HIST Notes (Apr 12 & 14)
HIST Notes (Apr 12 & 14) HIST 2020-016
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This 11 page Class Notes was uploaded by DeAngelica Rose on Friday April 15, 2016. The Class Notes belongs to HIST 2020-016 at Middle Tennessee State University taught by Clay Cooper in Spring 2016. Since its upload, it has received 13 views. For similar materials see Survey of United States History II in History at Middle Tennessee State University.
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Date Created: 04/15/16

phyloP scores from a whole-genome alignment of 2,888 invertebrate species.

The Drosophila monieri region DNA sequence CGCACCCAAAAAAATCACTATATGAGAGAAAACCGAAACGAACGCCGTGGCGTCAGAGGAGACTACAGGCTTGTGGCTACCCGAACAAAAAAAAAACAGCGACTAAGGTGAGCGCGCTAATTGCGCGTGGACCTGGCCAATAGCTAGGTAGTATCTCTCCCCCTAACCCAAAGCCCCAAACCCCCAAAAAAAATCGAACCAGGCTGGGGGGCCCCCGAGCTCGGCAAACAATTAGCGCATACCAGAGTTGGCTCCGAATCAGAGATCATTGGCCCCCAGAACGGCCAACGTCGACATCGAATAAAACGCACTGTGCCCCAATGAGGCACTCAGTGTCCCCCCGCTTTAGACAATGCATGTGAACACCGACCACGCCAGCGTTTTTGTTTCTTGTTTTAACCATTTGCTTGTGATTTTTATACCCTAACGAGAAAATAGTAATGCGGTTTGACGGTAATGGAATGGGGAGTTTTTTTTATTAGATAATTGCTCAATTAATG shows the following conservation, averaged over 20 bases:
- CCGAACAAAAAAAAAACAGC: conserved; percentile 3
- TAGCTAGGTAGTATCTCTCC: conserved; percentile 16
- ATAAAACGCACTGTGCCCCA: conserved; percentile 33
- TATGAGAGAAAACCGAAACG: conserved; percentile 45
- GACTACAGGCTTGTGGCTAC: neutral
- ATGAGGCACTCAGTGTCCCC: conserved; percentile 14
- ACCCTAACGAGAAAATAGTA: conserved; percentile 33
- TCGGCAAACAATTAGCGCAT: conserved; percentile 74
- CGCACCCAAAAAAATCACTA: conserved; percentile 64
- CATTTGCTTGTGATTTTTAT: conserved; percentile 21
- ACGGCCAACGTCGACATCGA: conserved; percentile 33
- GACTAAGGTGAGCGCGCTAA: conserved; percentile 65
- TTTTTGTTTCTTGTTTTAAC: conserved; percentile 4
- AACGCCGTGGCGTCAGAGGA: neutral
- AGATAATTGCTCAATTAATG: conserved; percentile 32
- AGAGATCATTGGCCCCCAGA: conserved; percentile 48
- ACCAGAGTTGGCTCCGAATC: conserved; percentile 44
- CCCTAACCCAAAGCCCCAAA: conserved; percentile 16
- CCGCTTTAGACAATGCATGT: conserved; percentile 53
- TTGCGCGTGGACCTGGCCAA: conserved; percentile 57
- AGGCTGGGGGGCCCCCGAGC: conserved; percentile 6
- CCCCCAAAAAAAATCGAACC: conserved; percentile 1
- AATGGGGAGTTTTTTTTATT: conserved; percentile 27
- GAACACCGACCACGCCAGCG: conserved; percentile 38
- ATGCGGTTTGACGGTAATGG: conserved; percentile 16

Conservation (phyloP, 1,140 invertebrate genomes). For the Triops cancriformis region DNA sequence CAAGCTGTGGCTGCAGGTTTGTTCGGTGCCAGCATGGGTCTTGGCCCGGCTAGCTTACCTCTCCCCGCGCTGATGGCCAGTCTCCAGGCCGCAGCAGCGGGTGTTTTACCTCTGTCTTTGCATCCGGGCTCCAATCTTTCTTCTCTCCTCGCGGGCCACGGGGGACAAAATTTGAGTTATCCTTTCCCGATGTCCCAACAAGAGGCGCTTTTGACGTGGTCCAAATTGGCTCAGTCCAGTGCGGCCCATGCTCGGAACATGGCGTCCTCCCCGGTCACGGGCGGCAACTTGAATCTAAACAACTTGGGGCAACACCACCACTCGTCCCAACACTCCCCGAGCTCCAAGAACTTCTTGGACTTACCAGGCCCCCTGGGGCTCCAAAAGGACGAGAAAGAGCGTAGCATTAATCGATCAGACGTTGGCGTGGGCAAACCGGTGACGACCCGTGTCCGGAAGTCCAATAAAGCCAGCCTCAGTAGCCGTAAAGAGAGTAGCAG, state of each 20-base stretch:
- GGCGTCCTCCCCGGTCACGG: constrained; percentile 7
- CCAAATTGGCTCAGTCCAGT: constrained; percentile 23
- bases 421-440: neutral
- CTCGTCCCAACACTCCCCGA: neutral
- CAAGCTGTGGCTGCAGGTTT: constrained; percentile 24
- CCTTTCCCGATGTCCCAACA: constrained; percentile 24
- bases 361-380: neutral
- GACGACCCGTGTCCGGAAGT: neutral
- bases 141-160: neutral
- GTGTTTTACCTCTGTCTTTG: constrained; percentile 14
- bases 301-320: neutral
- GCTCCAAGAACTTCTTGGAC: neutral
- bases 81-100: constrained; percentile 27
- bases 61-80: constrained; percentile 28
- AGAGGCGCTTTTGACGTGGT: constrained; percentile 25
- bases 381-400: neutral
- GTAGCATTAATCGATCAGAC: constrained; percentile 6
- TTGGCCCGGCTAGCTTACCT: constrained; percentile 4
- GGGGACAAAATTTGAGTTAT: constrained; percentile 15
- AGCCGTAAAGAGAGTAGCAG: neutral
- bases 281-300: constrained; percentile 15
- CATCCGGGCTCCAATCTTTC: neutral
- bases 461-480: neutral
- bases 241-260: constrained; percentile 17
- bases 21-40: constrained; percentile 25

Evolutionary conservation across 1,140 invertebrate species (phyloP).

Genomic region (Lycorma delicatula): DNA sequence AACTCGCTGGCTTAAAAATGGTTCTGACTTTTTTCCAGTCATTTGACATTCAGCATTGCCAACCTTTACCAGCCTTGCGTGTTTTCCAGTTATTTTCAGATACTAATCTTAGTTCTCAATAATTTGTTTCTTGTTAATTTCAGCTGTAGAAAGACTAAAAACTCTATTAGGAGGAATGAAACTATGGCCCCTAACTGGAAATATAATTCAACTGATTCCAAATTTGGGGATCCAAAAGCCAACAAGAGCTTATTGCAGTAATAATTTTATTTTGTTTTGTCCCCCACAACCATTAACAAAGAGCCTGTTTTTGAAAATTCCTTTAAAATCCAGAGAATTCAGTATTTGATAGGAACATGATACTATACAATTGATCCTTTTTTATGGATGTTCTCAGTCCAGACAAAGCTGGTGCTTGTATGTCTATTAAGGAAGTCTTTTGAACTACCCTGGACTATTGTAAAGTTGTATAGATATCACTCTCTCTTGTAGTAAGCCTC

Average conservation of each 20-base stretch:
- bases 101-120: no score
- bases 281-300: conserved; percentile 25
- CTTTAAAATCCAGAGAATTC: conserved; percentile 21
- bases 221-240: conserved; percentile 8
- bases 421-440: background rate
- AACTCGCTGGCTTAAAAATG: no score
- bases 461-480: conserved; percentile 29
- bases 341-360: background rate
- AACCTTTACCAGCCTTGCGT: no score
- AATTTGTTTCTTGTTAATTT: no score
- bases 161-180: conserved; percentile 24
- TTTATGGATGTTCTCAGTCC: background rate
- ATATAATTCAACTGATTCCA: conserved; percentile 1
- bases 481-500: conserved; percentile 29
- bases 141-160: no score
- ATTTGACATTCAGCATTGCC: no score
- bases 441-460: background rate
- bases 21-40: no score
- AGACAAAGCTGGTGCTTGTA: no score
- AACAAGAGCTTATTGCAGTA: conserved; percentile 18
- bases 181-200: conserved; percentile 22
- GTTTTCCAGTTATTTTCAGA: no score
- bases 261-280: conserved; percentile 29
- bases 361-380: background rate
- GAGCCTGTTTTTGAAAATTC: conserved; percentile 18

4/12 Suburbs White picket fence Shopping centers (malls) o Spring up in large quantities in the 1950s o Major movement of retail businesses closer to where people lived o Designed specifically for middle class white women o Private space and not public space So they can feel safe and protected (middle class white women) Widened shopping spaces since most women haven’t driven much prior to this o Shopping was one of the things women thought could fix them “Problem that has no name” o coined by sociologist Betty Friedan o found most middle class housewives thought that something was off and couldn’t put their finger on it they felt embarrassed since the economy was doing so well but they still felt like they were missing something in life a lot of women felt like they were failures (because of TV) and selfish for feeling like something was missing o points to buying things can’t help you and women weren’t ungrateful Feminine Mystique (1963) Women can’t find happiness in a dull routine Women must find work that allows them to use their full potential Most women wanted more than doing housework but couldn’t vocalize it since they felt like they couldn’t speak up since in the suburbs they felt like their opinions didn’t matter They’re defined by how they help others (wife, mother, etc.) not as an individual Women’s Movement Fueled by Feminine Mystique Birth control pill (1960) o Allows for more expressive sexuality o More women used it to: Gives women a voice in family planning Helps decide timing Women can still have a career and plan their pregnancies around it so it doesn’t hinder professional advancement Why were feminists upset about Ms. America pageant? o Traditionally women were judged off an ideal standard of beauty (set by men) and that women get awarded based on how attractive they are o Protesters thought women should be judged by their brain/actions and judging them on their looks was demeaning Real goal of this movement was equal pay and equal access to jobs (still not completely there yet) Inspire by Civil Rights movement Gender roles Constricting because of society (for women) Constricting to for men: o Felt pressured/anxiety because they couldn’t live up to society’s standards of what a man should do o Intense pressure to be a successful provider o To earn the money to move family to suburbs and build a house o A lot of men chaffed under pressure Arthur Miller’s Death of a Salesman (1949) o Main character: Willy Loman guy of humble means aging salesman in a time when traveling salesmen were coming to an end wasn’t making money anymore and worried about being able to provide for his family also worried about his failures as a father; his two sons failed to become independent minded men it was common for people to become an adult (married, have a job, etc.) by 18 his kids weren’t like this title comes from Loman deciding that his only way to help his family is by giving them his life insurance so he decides to have a car accident (it wasn’t an accident) in the hopes of dying so he could provide for his family Alternative proposed in 1953 via Playboy o Hugh Heffner o On the surface was porn that came to Heffner since he bought unpublished nude photos of Marilyn Monroe o Ultimately the articles and ads represented a philosophy Heffner had A whole new lifestyle Towards men who felt that wives told them what to do and took their money Men should be single, live in the city, listens to jazz, not tied down to a woman, has sex with whoever he wants (Heffner thinks this is the natural way men should be) o There’s evidence people actually fell for these ideals o Heffner offered an escape from the suburbs o Did this as ‘men’s liberation’ o Why is this not red flagged as communism since McCarthyism is going on? Defended since it’s heterosexual smut (for men and only had women) There were crackdowns on homosexual behavior (it was common for students and teachers to be suspected of being gay and kicked out of school/losing their jobs) People could be thrown in jail for being gay Objectifies women A strongly capitalistic message (“buy this and you’ll buy happiness”) Public academic studies on human sexuality o Seen as racy prior to this (they were viewed as perverts for wanting to research this) o Alfred Kinsey Zoologist Broke into the study of sexual behavior in humans Kinsey Reports (Sexual Behavior in Human Female ’48; Sexual Behavior in Human Male ’53) Knowledge came by survey (people to voluntarily respond) Leads to a bit of a skewed sample size (most people are reluctant since they felt their answers could be turned against them if they weren’t completely straight) People most likely to answer his surveys: prostitutes, felons, prisoners (doesn’t represent mainstream of American population) Results were shocking (half of women and ¾ men had sex prior to marriage; people had affairs; up to 70% of men had sex with a prostitute at some point) Found that 62% of women claimed they masturbated About half reported oral sex occurred during marriages o Opened people’s eyes that what’s happening in film isn’t what’s happening in real life o Made breakthroughs: Men and women reach sexual peaks at different times Created scales of sexuality 7 Step Scale (ends being purely homosexual and purely heterosexual) most people are somewhere in the middle 1/3 of men and 1/6 of women had sex with a same sex partner at some point in their lives about 10% of men were purely homosexual as adults and about 5% of women very skewed but still gets close to findings that are present today Significance: o Shows 50s wasn’t as pure as shown on tv and first attempt and researching human sexuality Civil Rights Consider the challenge to get rights is to convince people with power to include them in it (people who have power to give power to people who don’t have it) Generally people in charge don’t want to share their power Ways: o Consciousness raising Bringing to light that black Americans were unequal, suffering, victims to violence with no legal consequences, and the society that was designed to oppress them was affecting them emotionally, economically, etc. Making people aware of the problem and looking at their own ideals o Using economic power AA’s could pull their resources, organize, and boycott (businesses, gov. agencies) places that were keeping them oppressed (also embargos) Makes a huge impact (even though they couldn’t vote they still had money) o Jackie Robinson (1947) First AA in major league baseball player Negro Leagues Where darker skinned Latinos and AA’s could play baseball Black owned business (very lucrative) Picked to break color barrier because of his background In WWII, went to UCLA, involved with NAACP Civil rights activist Dodgers general manager Branch Rickey: picked Robinson because of he had very strict requirements knowing that he’d be harassed, threatened, etc. but he was to do nothing since they would win and the press would say allowing black players into major league players was a mistake and they’d use stereotypes to justify it A great ambassador for AA’s More AA’s come into the game Importance: Signifies that black people are a part of American and are considered equal The power of sports meant that people like Jackie Robinson would be idols to young white kids o Viewed as equals and white kids would cheer for them o 1950 court case Heman Sweatt Denied entry into law school at University of Texas based on race Separate but equal was still in effect Texas didn’t have a state African American law school Pressed charges because of this Texas scrambled and sort of made an all black law school Found an abandoned basement and called it a law school on the hopes that the claims would be denied Sweatt v Painter (1950) Led by NAACP and their lawyers Able to convince the court there was a problem with “separate but equal” o Wouldn't have same funding/prestige/resources (teachers) o Ruled separate can’t be equal with law schools Permitted to enter University of Texas law school o Major blow to Plessey vs. Ferguson and segregation 1951 o Harry Moore and his wife were killed High ranking NAACP officer Well known civil rights activist On Christmas day in their house in Florida were victims of a firebomb This high profile assassination and that Florida didn’t do anything to catch who did it set off an international storm and the UN saw a massive international petition to call out US Helps bring about public focus on US More and more mentions of WWII This shame forced people to consider their racial views 4/14 Classical (Classical) Civil Rights Movement Late ‘40s - 1965 Historically what people call the Civil Rights Movement Brown v. Board of Education (1954) o Why were they suing? AA’s lived close to a white elementary school so the Brown family was forced to travel across town to send their child to school Gets before SC in ‘54 Brown’s lawyer: Thurgood Marshall (later the first black SC justice) th Had lots of arguments based on 14 amend (equal civil rights for all) The one that stands out most is the one with work from Kenneth Clark (black sociologist) Clark’s test: a test with dolls (which one is attractive, nice, etc.); brought in black and white kids and used black and white dolls The good/pretty doll (by both black and white kids) was the white doll He asked ‘which doll do you look like?’ this was when the AA children realized what they’d just answered and that they’d given into society’s view of them Because black children were separated from white children (kept in separate schools; segregation; white supremacy, etc.) from birth that they were also buying into the hype that white people were better This doesn’t sway the SC court by itself Clear representation of racial bias (Clark’s test) CNN’s follow up test: had pretty much the same results Plessey v. F. is shot down Case comes back o Brown v. Board (2) (1955) Court considers how quickly schools so mix children When? o “with all deliberate speed”; translation: whenever you feel like it no Southern state takes action South made declarations saying they’d never desegregate schools 1955 o Rosa Parks Montgomery: refused to give up her seat at the front of the bus This refusal is sometimes misunderstood Not the every woman She was trained in civil rights and was an activist It was a planned event Was arrested Bus boycott happened as a result of this A form of economic power o Martin Luther King, Jr. Made his name famous by organizing the bus boycott Rises in stature and becomes sort of the face of the Civil Rights movement o Emmett Till Young AA child (from Chicago so he wasn’t raised in the Jim Crow south) who supposedly whistled at a white woman in MS Brutally murdered by adult white men Parents didn’t mention the severity of what happens in the South Wasn’t as careful about his conduct (he was about 12) Became an international news because of the reaction of Till’s parents What did they do? o They held an open casket funeral and invited the press to see their unrecognizable child because he was beaten so bad o This showed what white supremacy does to AA families/children o Caused people to consider their views Desegregation (first attempt) Little Rock Nine (1957) o Desegregation vs. integration Desegregation: “token desegregation” it’s a gesture (they’ll send x amount of black kids from one school to a white school never the other way around) Integration: implies more equality; a much fuller process (not x amount of children going; there’s a balance) o Little Rock City school board decided to try and follow the Brown decision Extremely unpopular o Gov. Orval E. Faubus Elected for saying he’d never let black and white children to go to school together Tries to stop the 9 by calling the national guard and having them stand at the school entrance to keep out the nine black students Dwight Eisenhower (elected in 1952) (R) Life long military man (not a politician) Kinda neutral on civil rights Insisted on executing the laws Very annoyed by Faubus st Eisenhower called out the army (101 airborne) o Who sent away national guard Army was to keep order and keep the black students in Faubus ultimately decides to shut down the school systems (for the whole year in Arkansas) Plan was to create a voucher system so white families could go to private schools with state funding but that doesn’t work but instead we just have a lost year for Arkansas education o Next year it starts again o Experience for black students wasn’t good Lots of abuse (verbally/physically) Only one of the nine graduated Greensboro Sit Ins (1960) o First official sit ins o College students sat at lunch counters at department stores AA’s were allowed to shop here but couldn’t eat at the counters Demanded service even though they knew they wouldn’t get it Purpose: to get the press involved Assumed they’ll get arrested, beaten, or both Knew it would draw the press Devoutly dedicated themselves (trained for this) to be non-violent so that when they were dragged off when the news cameras were rolling they wouldn’t fight back What does being non-violent do for them with the cameras on? It shows the other side as the aggressor They’re being victimized o SNCC (student non-violent coordinating committee) Black student led org. who challenged segregation non-violently o Very effective form of protest and quickly spread through historically black colleges o Launches the student part of the civil rights movement March on Washington 1963 o People marched on Washington for equal rights for AA o King gave the main speech o MLK “I Have a Dream” John Lewis (his top aid) didn’t want King to give this speech since he’d given in so many times before (his “stump speech” a.k.a. go to speech) They gave him another speech to read Initially he did read it but it wasn’t his style since he was a preacher and memorized all of his sermons He spoke in a style common to southern AA churches Very emotional and nothing written/read Eventually he ignores the speech and launches into “I Have a Dream” What they (the advisors) forgot was that the millions of white families watching at home had never heard him speak and that his message wasn’t threatening to them King appeared very moderate in white viewers in 1963 (because of King’s speech) suburban white Americans were on board with civil rights He makes whites think civil rights seem safe o Later in ’63 Kennedy had vaguely promised to help civil rights Was assassinated This gave momentum to civil rights legislated People found him charismatic even if they don’t agree with him politically His death hit Americans hard Lyndon Johnson Used Kennedy’s memory and the fact that he wanted to get civil rights legislation passed helped pass the Civil Rights Act (1964) and Voting Rights Act (1965) he intimidated people by using his height and powers of persuasion Black Power 1966 Stokley Carmichael white moderates, who joined because of MLK, felt betrayed rejection of whites in SNCC had armed self defense Black Panthers o Enough black people had died at this point o Encouraged people to fight back o Somewhere between a black police force and black KKK o Protective defensive force for AA o Rejection of SNCC’s founding values Equality on paper doesn’t equal equality in real life (whites couldn’t seem to understand this) o There were still lots of barriers along the way Banks and real estate agents were keeping them out of certain neighborhoods Black CEOs on wall street weren’t a thing MLK was assassinated in ’68 in Memphis o Speaking at a sanitation worker strike o King felt his work wasn’t done as long as blacks were making less money and left out of better paying jobs because of their race his job wasn’t done as a civil rights activist o Chaos erupted o AAs protested and rioted his death